who being the brightness of His glory and the express image of His person, and upholding all things by the word of His power, when He had by Himself purged our sins, sat down at the right hand of the Majesty on high, (Hebrews 1:3 NKJV)
I am currently reading Contra Marcellum, and the author is discussing three distinct theological words important to the Church in the fourth century – hypostasis, ousia, and hyparxis. Only two words really survived the theological battles of the fourth century – hypostasis and ousia. I will not go into the theology behind each word or the eventual settlement, but I will say that in the New Testament, there is one use of hypostatis in reference to God, while there is none of ousia.
In Hebrews 1.3, the writer (traditionally assume to be Paul) writes that Christ is the image of God’s hypostasis. The Apologists, up until Tertullian, generally wrote about the ‘one Hypostasis‘ of God. Irenaeus cites a predecessor,
“Through the extension of the hands of a divine person, gathering together the two peoples to one God.” For these were two hands, because there were two peoples scattered to the ends of the earth; but there was one head in the middle, as there is but one God, who is above all, and through all, and in us all.
The writer of Contra Marcellum gives the following points concerning Dyohypostatic Theology (Multi-Person Theology):
- Eusebius of Caesarea came closest to advocating the fullness of the theology
- One God, who is the beginning, or first principle – the cause of everything else that exists
- God is eternal and unbegotten, unknowable, and best described by negatives, such as without source
- This God is the Father, the only He
- Along with this hypostasis (Person) there exists another hypostasis, the Son (Word, Image, Wisdom, Power)
- The Father is the source of the Son’s being, but not be division or effluence
This last point seems to stand in opposition to Hebrews 1.3 which declares that the Son is the emanation (απαυγασμα) from the Father.
- The Son’s relationship of dependence excludes predicating “eternity” of him
- The son is subordinate to the Father and acts as Mediator
- This Tradition attributes the Old Testament Theophanies to the Son.
- The Incarnation was nothing new, but a continuation of the work as revealer, teacher, and model
- Salvation becomes an order of will due to an impartation of knowledge
- There is no assumption of the human race by the Godhead
- The Incarnation, the cross, and the resurrection no metaphysical change
We see in this, in that the Son of God is made a creature, eternally subordinated. It is an Arianist position, but pre-Nicaean. There is an insistence, against the history of the Church, and at times the Scriptures themselves, that there are three hypostasis. Before 325, Eusebius of Caesaea and Narcissus of Neronias spoke of two ousiai (essences) in the Godhead. Suddenly, after 325 the usage disappears. His new phrase for the plural in the Godhead is ‘two hypostaseis.’ It was not until the end of the century that the holy Spirit gained a hypostasis.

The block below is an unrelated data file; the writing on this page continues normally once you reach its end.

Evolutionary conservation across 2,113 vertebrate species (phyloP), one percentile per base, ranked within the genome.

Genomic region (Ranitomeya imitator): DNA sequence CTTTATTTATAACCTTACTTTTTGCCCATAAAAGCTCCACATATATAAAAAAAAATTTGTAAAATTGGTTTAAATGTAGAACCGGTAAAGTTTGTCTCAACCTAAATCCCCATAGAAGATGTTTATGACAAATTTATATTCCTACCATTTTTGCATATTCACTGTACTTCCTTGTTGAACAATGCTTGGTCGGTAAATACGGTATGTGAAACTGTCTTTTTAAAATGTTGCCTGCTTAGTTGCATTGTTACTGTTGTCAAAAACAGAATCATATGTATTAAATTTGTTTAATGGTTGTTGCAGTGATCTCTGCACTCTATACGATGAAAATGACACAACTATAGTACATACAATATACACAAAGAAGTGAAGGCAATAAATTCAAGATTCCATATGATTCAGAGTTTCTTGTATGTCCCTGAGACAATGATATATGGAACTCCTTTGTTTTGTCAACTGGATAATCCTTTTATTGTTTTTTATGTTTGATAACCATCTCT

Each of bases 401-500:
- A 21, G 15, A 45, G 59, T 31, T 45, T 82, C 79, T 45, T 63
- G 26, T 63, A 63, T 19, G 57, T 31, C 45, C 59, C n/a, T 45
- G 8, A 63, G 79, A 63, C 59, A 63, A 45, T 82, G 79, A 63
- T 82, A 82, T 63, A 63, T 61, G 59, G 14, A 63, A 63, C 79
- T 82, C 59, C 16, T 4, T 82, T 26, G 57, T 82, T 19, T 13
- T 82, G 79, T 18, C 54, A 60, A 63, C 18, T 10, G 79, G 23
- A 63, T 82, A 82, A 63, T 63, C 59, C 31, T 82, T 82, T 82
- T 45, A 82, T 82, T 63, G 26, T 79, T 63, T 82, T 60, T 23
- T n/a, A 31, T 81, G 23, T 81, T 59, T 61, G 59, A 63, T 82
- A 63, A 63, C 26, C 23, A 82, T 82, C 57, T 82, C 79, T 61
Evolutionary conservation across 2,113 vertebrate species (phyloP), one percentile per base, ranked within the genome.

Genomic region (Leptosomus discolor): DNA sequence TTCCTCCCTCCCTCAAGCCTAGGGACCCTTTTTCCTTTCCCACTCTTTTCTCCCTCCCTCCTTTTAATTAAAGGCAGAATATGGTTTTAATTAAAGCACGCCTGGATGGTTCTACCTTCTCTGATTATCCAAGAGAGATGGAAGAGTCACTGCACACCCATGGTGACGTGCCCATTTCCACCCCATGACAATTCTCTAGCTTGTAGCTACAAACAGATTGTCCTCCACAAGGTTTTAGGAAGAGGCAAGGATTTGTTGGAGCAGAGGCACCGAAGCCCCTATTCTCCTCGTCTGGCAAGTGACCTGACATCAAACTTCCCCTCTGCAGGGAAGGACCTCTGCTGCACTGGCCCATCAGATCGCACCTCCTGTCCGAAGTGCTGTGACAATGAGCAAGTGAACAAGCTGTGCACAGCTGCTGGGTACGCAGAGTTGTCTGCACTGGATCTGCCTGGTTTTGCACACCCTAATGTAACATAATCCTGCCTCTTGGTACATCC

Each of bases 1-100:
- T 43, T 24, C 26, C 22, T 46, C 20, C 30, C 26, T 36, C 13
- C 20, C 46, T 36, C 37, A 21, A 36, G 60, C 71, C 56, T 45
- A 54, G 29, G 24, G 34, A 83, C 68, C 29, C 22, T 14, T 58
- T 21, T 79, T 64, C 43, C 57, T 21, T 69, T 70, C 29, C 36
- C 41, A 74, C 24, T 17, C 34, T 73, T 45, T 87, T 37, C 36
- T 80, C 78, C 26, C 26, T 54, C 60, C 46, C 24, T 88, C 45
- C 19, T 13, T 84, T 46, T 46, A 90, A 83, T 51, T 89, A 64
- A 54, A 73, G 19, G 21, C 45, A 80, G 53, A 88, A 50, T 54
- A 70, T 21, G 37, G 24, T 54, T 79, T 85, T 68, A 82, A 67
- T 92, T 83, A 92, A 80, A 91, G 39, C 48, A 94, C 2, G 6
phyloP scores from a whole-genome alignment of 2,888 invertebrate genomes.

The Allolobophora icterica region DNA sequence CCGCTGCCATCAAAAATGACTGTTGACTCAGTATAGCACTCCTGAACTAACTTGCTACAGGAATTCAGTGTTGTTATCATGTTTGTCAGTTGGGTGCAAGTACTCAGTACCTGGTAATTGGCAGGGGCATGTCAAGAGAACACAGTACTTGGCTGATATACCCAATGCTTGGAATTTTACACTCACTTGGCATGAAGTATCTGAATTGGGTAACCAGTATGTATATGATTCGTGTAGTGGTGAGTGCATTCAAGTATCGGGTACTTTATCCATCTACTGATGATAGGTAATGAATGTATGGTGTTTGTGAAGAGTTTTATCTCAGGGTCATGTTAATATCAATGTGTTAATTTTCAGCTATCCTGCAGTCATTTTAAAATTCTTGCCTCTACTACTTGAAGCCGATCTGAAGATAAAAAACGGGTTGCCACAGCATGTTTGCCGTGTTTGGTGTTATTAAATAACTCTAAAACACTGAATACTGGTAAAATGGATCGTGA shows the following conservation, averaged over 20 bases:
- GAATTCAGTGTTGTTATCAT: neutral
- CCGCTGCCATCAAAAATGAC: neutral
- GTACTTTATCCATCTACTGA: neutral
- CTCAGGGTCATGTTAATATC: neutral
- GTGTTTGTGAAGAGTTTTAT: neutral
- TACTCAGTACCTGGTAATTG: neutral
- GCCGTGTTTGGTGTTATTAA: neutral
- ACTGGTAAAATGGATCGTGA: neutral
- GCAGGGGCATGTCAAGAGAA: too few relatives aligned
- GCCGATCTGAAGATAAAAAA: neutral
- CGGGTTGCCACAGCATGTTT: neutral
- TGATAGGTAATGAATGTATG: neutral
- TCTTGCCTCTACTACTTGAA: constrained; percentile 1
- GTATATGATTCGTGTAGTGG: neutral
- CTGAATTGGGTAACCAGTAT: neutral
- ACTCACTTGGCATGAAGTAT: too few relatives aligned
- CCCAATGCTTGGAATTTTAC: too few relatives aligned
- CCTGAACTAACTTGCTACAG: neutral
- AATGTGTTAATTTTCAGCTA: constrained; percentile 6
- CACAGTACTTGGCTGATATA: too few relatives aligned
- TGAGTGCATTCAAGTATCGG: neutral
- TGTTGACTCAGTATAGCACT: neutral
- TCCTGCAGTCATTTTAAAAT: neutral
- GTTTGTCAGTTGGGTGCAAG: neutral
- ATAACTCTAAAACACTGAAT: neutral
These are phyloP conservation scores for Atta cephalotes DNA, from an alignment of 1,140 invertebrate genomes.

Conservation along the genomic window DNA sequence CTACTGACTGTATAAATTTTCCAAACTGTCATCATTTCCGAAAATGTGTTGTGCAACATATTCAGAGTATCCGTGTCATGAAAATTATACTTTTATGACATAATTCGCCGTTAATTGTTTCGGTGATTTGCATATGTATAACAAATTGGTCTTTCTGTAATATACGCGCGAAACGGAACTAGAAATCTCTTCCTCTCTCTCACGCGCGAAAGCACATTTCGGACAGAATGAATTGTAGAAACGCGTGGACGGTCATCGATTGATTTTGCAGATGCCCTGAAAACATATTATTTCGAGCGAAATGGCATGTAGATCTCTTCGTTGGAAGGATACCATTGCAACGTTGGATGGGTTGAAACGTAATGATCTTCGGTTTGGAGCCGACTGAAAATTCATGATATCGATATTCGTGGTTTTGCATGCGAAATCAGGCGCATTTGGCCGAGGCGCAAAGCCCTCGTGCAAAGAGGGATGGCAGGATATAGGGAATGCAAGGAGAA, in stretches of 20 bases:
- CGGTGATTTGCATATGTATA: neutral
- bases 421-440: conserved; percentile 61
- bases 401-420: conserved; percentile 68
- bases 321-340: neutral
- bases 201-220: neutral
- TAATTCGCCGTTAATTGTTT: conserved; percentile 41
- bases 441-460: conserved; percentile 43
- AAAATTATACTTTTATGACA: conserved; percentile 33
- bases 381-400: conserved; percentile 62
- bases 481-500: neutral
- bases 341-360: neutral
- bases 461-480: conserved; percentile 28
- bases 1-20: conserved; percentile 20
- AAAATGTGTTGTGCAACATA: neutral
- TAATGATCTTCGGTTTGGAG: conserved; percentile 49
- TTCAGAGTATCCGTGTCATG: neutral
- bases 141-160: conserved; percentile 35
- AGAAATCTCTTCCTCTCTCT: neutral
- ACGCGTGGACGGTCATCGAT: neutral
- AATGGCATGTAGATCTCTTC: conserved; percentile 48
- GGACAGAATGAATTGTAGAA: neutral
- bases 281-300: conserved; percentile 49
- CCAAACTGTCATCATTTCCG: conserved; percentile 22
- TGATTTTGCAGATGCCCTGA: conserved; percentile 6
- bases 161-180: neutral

Athanasius, Marcellus and the Westerners, the author points out, vigorously demanded that the reality of God be a singular hypostasis. They just as vigorously defended themselves against the charges of Sabellianism. The first Creed of Nicaea cursed those that had declared more than one hypostasis. The creed derived at the Council of Sardica (343) stated:
“We have received and been taught, and we hold this catholic and apostolic tradition and faith and confession: there is one hypostasis (which the heretics themselves call ousia) of the Father, Son, and the holy Spirit.”
It was not until 362 that the bishop of Alexandria, Athanasius, admitted a view of multiple ‘hypostaseis‘ might be used of God. By then, Athanasius had almost divided himself from his former friend, Marcellus and the traditional Miahypostatic Theology. Marcellus, and his followers, rejected this immediately suspecting Arianism, or at the very least a compromise with the ancient heresy.
This brings us to the Miahypostatic Theology of the Western Church during this time. The author makes the following points:
- It starts from the strict monotheism of Christianity. There is one God, who is one substance: one hypostasis, one ousia, or for some, one prosopon
- God speaks the Word, His Son, and sends forth His spirit
- ‘One’ is safe; ‘two’ is dangerous – plurality is located in the Incarnation.
- The Son is God as the Father is God
- The Incarnation is decisive, marking a new stage in the existence of the Logos in which God is united with a human nature
- It is the Incarnation that is subordinate; all scripture denoting a subordination is assigned to the Flesh of the Incarnation
- Salvation is a divine act, by which humanity can become partakers of the divine nature. (Athanasius’ axiom of ‘God became man so that man might become divine’ is representative of his early loyalty to this theology)
- Distinction occurs between the Uncreated and the created – the uncreated is eternal while the created is temporal
- Both the Word and the creatures proceed from God, but in different ways. The Son is begotten; creatures are from God’s will.
It not until long after the First Council of Nicaea that this issue was settled when the Godhead was said to consist of three hypostasis in one ousia. It was under the influence of the Cappadocian Fathers that the terminology was clarified and standardized, so that the formula came to be everywhere accepted as an epitome of the orthodox doctrine of the Godhead, finalized in 381 at the Second Ecumenical Council.